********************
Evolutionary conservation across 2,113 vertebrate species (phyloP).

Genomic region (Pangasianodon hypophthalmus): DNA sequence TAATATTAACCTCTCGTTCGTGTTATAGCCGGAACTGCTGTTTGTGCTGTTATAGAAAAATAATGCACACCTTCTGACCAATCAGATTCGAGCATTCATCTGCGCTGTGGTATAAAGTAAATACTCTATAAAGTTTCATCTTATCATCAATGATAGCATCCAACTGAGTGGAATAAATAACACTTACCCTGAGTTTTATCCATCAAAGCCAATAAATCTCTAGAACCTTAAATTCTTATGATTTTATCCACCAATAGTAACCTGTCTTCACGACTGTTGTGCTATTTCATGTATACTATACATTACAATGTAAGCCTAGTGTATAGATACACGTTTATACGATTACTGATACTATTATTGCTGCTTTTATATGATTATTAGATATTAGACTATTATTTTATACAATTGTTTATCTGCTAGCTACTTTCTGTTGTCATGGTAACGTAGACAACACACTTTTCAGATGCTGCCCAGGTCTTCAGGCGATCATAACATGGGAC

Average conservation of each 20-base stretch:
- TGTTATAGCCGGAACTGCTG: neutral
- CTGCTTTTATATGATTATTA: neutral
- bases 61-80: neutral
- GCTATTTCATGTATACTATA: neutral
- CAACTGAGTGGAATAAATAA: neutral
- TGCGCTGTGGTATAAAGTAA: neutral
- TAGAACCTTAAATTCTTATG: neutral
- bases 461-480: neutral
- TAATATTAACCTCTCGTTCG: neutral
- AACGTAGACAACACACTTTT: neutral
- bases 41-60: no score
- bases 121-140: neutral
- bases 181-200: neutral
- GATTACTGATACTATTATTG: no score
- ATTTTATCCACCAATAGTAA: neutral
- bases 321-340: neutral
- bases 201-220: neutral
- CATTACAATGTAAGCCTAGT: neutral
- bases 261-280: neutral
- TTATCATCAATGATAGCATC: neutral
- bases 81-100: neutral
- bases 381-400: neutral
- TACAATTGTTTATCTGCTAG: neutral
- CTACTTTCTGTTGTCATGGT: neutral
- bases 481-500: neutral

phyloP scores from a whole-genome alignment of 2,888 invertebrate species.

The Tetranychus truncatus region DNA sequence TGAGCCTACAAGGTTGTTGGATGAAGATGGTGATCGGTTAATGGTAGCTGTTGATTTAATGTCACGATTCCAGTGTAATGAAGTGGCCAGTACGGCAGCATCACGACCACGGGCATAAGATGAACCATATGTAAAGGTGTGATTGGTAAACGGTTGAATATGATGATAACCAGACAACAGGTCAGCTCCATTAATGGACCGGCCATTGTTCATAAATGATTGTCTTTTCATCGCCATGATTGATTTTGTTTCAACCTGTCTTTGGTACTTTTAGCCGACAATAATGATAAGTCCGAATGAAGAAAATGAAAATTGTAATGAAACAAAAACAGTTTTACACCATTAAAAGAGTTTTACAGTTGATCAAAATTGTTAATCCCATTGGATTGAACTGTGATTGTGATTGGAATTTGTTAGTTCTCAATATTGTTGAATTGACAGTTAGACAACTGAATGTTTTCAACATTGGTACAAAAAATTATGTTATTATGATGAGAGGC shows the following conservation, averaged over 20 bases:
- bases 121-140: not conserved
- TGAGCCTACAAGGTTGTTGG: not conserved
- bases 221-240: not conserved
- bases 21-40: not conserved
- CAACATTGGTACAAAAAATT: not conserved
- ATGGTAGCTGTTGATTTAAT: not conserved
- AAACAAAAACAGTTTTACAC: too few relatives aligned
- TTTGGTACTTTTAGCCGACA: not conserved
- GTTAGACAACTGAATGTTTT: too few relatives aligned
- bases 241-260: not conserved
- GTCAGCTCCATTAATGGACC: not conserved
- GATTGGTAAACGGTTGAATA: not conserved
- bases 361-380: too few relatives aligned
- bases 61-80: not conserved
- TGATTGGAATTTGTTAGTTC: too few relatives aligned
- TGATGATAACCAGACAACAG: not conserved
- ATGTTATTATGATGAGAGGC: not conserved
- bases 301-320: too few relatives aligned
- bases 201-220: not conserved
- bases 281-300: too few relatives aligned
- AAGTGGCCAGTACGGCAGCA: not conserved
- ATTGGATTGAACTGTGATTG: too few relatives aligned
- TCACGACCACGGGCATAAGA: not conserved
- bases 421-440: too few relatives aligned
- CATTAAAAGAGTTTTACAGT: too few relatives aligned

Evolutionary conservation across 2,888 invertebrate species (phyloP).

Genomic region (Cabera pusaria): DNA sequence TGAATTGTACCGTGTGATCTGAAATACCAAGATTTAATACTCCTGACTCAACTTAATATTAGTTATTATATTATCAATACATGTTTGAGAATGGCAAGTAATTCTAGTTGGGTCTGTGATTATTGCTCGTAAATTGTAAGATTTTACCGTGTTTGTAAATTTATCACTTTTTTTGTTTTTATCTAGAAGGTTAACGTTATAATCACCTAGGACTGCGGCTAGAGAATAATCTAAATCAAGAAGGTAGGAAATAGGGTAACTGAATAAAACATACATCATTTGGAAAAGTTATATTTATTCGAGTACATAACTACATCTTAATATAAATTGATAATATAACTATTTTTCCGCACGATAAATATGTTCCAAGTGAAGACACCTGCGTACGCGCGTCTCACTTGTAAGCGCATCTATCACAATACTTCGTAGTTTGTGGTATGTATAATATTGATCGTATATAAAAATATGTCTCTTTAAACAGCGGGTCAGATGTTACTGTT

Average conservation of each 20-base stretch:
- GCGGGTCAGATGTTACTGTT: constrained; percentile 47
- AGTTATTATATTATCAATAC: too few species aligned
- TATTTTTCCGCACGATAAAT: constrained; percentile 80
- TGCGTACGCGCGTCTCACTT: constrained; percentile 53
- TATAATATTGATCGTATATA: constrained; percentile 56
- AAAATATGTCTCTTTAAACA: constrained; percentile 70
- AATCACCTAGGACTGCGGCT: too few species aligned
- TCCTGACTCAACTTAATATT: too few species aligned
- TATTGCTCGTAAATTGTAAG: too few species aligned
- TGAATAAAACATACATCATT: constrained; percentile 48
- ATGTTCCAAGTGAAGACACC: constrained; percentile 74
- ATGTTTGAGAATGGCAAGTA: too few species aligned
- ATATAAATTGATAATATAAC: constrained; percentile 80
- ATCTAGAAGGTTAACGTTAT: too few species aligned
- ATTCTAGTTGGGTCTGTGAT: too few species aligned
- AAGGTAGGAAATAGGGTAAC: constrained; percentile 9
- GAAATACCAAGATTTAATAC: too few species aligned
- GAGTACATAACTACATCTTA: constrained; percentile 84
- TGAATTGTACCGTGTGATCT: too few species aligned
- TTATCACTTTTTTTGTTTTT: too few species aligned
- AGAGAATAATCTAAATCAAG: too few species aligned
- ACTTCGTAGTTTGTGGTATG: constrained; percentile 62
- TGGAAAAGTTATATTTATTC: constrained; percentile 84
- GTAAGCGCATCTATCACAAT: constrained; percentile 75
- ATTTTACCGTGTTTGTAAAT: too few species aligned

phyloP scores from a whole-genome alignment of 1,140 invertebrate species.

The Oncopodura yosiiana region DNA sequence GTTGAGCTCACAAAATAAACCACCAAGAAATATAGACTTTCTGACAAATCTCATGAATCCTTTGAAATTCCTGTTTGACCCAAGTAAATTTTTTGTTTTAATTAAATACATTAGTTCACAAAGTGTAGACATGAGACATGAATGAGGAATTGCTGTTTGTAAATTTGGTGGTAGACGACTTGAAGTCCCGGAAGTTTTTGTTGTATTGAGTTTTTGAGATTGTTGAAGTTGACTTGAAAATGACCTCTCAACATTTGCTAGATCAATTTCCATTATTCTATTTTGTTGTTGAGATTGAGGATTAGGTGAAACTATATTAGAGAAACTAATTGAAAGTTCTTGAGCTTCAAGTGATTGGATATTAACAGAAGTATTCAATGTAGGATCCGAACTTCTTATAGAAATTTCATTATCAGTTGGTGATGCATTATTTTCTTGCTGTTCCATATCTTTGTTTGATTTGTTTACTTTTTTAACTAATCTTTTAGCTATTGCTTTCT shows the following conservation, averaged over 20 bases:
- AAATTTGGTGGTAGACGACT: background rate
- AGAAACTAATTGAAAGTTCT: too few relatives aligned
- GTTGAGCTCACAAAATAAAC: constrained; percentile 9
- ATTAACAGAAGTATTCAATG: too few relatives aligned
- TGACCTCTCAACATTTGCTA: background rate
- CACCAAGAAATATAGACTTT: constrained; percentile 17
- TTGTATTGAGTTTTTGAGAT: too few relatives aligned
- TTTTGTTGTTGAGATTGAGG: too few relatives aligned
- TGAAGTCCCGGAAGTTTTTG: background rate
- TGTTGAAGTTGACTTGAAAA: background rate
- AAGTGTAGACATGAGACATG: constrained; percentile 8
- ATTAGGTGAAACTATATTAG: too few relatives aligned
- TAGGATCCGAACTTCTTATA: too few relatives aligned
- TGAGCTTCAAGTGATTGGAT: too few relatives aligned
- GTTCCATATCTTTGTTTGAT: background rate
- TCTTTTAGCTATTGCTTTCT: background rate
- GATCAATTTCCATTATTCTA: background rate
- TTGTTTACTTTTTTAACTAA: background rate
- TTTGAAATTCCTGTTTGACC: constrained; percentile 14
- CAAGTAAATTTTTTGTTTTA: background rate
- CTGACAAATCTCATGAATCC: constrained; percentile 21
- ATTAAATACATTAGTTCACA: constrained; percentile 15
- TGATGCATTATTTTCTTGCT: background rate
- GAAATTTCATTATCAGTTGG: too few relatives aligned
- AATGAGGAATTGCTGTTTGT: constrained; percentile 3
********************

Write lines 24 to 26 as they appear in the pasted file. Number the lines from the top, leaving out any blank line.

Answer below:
- bases 81-100: neutral
- bases 381-400: neutral
- TACAATTGTTTATCTGCTAG: neutral